The more traditional way to take care of time with your children is in parenting time and visitation. This way, you can work out visitations and child custody arrangements with your spouse before divorce proceedings.
If you and your ex are willing to put the best interests of your children first but don’t want a continued relationship after divorce or separation, it may be best for both parents to create a parenting time schedule.
This way, the children will still have some contact with one another and maintain a relationship.
The visitation schedule may be something as simple as alternating weeks or even days of the week. It can also include special visits for holidays, vacations, school breaks, weekends, and overnights (ex: every other weekend).
This type of arrangement is often easier for parents to follow and children are usually more comfortable with knowing when they will be interacting with the other parent.
The type of parenting arrangement you choose is a decision that should be made based on your individual circumstances.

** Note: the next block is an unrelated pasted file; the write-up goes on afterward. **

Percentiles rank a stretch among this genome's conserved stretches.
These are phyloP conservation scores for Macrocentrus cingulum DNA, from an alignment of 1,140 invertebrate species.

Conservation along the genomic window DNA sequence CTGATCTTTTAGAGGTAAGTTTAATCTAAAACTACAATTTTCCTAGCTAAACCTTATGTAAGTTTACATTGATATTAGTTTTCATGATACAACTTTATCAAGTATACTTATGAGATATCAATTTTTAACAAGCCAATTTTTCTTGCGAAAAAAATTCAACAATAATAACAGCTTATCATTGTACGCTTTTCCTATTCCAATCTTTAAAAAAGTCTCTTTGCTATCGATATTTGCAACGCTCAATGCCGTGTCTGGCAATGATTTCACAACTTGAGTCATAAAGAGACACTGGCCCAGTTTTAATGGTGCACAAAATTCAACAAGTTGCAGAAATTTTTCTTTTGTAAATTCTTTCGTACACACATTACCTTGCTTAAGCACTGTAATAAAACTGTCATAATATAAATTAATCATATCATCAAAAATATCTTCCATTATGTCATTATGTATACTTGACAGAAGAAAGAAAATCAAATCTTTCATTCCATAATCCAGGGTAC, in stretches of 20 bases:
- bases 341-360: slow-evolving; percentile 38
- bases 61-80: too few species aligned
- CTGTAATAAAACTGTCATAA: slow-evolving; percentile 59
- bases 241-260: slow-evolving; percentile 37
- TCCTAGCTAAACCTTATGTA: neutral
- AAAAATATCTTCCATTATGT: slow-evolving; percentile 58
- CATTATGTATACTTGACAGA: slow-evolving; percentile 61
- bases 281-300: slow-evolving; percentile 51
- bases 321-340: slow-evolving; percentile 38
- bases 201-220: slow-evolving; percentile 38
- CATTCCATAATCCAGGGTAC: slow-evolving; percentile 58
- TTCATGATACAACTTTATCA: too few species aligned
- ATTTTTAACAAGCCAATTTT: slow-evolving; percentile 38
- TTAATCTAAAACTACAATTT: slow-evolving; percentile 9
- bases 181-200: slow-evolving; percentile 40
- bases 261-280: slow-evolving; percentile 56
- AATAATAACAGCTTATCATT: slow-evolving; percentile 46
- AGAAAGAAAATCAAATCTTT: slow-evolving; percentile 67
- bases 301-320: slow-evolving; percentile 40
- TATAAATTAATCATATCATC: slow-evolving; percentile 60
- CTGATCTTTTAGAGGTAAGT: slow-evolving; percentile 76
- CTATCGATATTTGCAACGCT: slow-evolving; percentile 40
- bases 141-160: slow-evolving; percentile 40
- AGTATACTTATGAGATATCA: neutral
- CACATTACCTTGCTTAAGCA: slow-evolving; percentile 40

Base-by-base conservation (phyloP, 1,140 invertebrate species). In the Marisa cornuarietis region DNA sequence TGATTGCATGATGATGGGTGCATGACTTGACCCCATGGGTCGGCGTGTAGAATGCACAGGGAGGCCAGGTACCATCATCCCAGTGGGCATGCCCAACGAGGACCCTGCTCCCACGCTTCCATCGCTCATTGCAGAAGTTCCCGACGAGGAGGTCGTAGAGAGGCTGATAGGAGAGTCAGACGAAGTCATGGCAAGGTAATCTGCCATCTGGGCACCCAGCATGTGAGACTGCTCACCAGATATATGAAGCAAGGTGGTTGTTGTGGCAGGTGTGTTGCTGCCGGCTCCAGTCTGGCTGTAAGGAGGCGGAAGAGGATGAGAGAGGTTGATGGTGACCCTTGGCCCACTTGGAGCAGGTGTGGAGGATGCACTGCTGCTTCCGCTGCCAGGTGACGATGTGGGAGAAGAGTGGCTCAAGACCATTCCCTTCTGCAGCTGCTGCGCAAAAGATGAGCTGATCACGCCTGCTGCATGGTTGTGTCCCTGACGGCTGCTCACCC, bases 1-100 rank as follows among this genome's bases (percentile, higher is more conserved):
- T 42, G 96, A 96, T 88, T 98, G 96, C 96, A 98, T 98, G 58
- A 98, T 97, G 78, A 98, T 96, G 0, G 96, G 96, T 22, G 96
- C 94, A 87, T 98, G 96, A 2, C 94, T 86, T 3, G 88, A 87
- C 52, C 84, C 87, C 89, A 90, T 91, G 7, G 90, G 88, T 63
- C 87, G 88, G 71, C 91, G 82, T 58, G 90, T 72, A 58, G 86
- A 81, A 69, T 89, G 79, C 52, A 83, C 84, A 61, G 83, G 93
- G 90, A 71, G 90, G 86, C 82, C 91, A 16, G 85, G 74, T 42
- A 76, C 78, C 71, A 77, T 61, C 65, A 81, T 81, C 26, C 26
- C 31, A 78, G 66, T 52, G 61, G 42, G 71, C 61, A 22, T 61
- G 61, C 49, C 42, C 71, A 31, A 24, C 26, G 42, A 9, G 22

If you and your ex are willing to put the best interests of your children first but don’t want a continued relationship, then it may be best for both parents to create an amicable visitation schedule with set visitations in order to maintain some contact between them.
On the other hand, if one parent has sole custody or 100% responsibility for raising their child while another household provides financial support, parallel parenting arrangements may work better because they’re more affordable.
Whether you’ll co-parenting or have two households working together as traditional parental units will depend on what’s right for you and your family so do some soul searching before making any commitments about the type of parenting arrangement you want.
The new family dynamic can be difficult for parents and children to adjust to when one parent moves out or divorce is finalized.
This blog post has given some information about different types of arrangements that are available in order to help make this transition smoother for everyone involved.
Our goal was not only to provide useful tips but also to show that no matter what type of parenting arrangement you choose, it doesn’t mean one parent is better than the other.
It’s important for parents to work together and provide all children with the love, guidance, structure, and support they need in order to grow up healthy and happy.
What are your thoughts on the debate between co-parenting and parallel parenting?
What type of arrangement would you rather pursue in order to spend time with your children?